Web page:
(2) Five-minute headways: You overlooked the word "hypothetically." I used that solely as an example because it's an easy figure to use. WMATA does not use five-minute headways on any of the lines. I'm not sure what the actual times are, but I thought I read somewhere that the idea at rush hour is to space trains three minutes apart. That means that on the Red Line (the only one that does not share any track with another line) you would have a train running every three minutes in each direction. On lines that share tracks you would have trains spaced at three-minute intervals but you would not have, say, an Orange Line train arrive every three minutes because of the need to fit Blue (and, someday, Silver) Line trains into the mix. Either the trains have to be spaced to allow the Blue Line and Silver Line trains to merge into the mix or you have to have the trains sit in the tunnels waiting for the stations to clear (and then the whole line backs up because the next train winds up sitting as well). Consider how when a road has too much traffic to get through a particular traffic light the traffic will often back up past the next few lights and result in multiple light-cycle delays. (Constitution Avenue between the Ellipse and the Roosevelt Bridge is a good example of this.) The same sort of thing happens if you run the trains too close together--because the trains are never supposed to be closer than a certain distance apart, if the train in front is delayed, the train in back has to stop and wait.

I used the five-minute interval because 5 divides evenly into the 60 minutes in an hour and it made for an easier example. I suppose 3 divides evenly as well: If you run trains at 3-minute intervals, then you can have 20 trains an hour in each direction. But you have to account for all the lines that use the shared track and divide your 20 trains among all those lines.

Follow-up coming in a second.

Posted by: 1995hoo | March 26, 2010 12:17 PM | Report abuse

Following up on my last comment (the Post's software limits the length of comments):

The POINT of all this stuff about train intervals, to get back to the ORIGINAL point made by "rnorwood01" and "Eaglesfan55," is that WMATA can get by with fewer new trains for the Silver Line because they will have to reduce service on the Orange and Blue Lines to accommodate the Silver Line. They can then reassign the trains they otherwise would have used on the existing lines.

Let's say, JUST AS AN EXAMPLE, you take two trains off the Orange Line and one train off the Blue in order to fit Silver trains into the matrix. You can then use two of those trains to serve the Silver Line and use the third one to serve the Yellow because the Yellow can now have more trains due to the reduced number of Blue trains. (Of course, THEN you have to adjust GREEN Line service to fit in the additional Yellow train. You see how complicated subway scheduling becomes?)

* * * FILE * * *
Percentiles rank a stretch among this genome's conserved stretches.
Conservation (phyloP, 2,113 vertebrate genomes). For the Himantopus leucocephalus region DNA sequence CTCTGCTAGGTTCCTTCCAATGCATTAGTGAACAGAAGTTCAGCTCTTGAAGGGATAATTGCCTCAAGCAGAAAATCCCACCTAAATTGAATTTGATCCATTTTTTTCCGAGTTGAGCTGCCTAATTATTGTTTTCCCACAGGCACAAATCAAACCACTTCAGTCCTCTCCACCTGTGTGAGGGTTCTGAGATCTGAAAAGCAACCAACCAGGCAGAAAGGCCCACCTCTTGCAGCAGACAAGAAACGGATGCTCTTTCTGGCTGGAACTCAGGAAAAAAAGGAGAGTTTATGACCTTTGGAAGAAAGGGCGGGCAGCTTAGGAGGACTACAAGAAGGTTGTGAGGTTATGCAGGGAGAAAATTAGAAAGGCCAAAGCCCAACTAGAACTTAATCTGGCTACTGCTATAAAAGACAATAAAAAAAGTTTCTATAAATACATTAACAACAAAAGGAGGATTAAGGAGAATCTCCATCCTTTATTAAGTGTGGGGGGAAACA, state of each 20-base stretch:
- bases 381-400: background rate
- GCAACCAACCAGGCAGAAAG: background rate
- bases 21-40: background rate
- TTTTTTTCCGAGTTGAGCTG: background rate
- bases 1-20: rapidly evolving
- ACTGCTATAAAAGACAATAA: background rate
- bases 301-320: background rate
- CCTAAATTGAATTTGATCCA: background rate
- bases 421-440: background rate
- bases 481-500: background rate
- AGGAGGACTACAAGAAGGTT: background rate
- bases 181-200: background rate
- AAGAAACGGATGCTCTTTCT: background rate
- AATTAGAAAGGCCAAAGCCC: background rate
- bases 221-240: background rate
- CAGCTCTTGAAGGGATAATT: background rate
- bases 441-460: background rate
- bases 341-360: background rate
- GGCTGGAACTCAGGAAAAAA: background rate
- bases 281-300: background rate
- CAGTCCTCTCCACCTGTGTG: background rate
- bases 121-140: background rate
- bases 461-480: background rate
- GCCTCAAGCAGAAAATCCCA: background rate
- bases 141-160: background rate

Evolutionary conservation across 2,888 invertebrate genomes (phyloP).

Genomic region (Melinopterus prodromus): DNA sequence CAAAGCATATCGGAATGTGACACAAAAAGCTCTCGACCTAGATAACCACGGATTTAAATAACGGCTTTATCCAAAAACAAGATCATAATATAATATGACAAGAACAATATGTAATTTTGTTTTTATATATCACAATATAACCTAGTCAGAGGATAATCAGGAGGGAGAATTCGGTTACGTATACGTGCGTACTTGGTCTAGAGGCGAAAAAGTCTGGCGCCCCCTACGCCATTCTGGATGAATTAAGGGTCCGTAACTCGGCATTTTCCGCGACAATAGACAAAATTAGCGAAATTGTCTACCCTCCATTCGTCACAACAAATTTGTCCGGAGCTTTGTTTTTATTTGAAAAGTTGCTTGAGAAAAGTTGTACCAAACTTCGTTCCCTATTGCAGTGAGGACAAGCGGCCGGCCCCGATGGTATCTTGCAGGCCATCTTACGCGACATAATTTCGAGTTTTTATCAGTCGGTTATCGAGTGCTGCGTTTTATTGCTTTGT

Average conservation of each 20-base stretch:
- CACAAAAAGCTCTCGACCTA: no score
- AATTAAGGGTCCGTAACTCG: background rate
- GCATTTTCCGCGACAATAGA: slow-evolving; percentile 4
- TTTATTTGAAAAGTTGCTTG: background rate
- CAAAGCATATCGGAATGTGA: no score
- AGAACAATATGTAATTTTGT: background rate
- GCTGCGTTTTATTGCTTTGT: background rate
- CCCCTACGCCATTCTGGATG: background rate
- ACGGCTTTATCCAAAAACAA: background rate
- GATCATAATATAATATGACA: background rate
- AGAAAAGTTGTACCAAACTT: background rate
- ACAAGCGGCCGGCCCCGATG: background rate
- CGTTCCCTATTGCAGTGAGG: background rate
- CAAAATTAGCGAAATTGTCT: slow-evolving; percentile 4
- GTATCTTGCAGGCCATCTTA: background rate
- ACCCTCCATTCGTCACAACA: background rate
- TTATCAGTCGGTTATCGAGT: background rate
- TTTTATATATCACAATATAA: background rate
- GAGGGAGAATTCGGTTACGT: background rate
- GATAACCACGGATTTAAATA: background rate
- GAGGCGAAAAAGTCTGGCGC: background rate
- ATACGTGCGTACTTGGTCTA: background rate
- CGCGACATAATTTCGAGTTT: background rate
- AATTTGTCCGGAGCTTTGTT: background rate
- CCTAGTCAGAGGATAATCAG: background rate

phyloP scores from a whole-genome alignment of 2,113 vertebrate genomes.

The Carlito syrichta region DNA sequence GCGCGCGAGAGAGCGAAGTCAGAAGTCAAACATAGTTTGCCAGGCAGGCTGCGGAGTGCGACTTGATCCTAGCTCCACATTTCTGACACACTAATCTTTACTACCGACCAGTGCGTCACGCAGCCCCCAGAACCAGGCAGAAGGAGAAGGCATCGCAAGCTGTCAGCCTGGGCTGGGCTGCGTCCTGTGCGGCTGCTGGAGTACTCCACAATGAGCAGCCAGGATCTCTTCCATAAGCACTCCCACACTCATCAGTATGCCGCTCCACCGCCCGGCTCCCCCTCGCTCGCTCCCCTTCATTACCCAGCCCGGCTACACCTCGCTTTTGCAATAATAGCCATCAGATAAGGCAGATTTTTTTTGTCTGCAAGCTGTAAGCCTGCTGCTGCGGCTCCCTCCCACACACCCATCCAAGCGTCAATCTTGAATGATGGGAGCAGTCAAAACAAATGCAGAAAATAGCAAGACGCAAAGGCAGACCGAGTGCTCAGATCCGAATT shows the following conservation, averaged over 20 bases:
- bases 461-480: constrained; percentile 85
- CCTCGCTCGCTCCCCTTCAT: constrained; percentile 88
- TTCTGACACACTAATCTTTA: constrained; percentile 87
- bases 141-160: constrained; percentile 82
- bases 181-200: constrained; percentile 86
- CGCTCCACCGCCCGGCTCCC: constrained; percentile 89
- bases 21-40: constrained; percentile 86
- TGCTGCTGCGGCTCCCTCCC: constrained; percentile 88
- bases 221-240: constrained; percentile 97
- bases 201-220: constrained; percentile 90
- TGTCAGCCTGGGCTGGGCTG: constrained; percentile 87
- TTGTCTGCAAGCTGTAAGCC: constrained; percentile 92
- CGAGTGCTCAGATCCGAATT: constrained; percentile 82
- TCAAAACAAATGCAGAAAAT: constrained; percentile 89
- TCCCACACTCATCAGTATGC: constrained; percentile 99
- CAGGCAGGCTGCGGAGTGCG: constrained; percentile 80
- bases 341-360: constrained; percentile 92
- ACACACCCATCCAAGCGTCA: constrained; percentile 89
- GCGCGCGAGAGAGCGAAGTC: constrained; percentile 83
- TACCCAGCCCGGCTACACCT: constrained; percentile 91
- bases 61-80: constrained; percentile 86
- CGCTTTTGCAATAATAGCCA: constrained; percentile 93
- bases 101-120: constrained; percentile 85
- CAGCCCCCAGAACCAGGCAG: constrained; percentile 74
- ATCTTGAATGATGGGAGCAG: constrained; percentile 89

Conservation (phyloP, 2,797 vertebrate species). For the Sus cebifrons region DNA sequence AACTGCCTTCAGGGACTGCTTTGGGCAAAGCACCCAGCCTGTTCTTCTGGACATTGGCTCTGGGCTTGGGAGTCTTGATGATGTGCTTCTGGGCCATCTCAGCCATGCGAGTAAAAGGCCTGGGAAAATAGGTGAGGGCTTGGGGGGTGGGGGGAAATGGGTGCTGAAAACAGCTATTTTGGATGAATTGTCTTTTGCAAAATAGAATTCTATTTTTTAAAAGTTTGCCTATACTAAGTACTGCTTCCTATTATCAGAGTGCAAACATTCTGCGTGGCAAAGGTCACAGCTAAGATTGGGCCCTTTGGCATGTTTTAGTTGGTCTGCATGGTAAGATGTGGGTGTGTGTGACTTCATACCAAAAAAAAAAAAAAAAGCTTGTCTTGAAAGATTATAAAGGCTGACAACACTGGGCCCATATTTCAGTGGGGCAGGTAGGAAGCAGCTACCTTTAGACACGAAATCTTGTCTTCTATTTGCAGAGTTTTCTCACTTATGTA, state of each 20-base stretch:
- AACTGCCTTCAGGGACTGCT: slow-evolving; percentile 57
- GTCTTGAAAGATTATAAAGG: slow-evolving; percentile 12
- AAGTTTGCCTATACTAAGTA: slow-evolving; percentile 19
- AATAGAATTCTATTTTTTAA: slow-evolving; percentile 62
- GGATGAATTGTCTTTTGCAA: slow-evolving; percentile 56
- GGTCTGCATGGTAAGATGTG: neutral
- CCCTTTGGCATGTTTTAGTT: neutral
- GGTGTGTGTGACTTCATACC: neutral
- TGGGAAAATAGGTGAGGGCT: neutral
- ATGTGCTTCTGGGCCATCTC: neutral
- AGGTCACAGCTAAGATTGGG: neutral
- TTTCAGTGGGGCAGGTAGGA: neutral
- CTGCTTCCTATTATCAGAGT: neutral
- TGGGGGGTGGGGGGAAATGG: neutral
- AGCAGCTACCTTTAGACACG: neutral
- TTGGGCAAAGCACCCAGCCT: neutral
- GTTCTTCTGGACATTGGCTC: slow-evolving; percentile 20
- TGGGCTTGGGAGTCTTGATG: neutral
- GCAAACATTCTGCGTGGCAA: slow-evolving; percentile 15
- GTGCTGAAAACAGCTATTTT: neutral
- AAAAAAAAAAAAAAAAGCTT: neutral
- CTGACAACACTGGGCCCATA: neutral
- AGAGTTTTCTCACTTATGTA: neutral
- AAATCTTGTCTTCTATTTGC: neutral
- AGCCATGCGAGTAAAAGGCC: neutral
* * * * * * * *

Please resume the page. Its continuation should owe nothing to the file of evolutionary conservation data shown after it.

Posted by: 1995hoo | March 26, 2010 12:19 PM | Report abuse

[RockvilleBear] "So ... only the Silver Line (Presumably Wiehle Ave and eventually Dulles to Stadium Armory) will get the new cars first. That's an outrage. What about all of us, especially on the Red Line, who have been suffering years w/frequent breakdowns, filthy cars, etc etc etc."

I'd agree with you, except that if MWAA is buying them, they have the moral right to require their use on the Silver Line (or wherever they want, for that matter). The real question is, why is WMATA planning to wait to buy the rest until after MWAA buys the first 64? Is it because they won't be able to build up the capital budget until then? I think we need to pressure WMATA and all its funding sources to cough up those new cars as soon as possible, so the first set of cars do indeed serve current riders.

Posted by: jeffq | March 27, 2010 8:22 AM | Report abuse

Re: jeff
"if MWAA is buying them, they have the moral right to require their use on the Silver Line"

I don't disagree but your comment highlights the core dysfunction of WMATA: it's really just a front organization for the local governments and authorities that actually make the "money" decisions such as whether to build the Silver/Purple line or when to buy railcars and where they should be dispatched. It's an annoying (and money wasting) mess.

I know I'm in crazyland when I start mumbling things like 'maybe the Federal government should take it over.' LOL

Posted by: KS100H | March 29, 2010 10:27 AM | Report abuse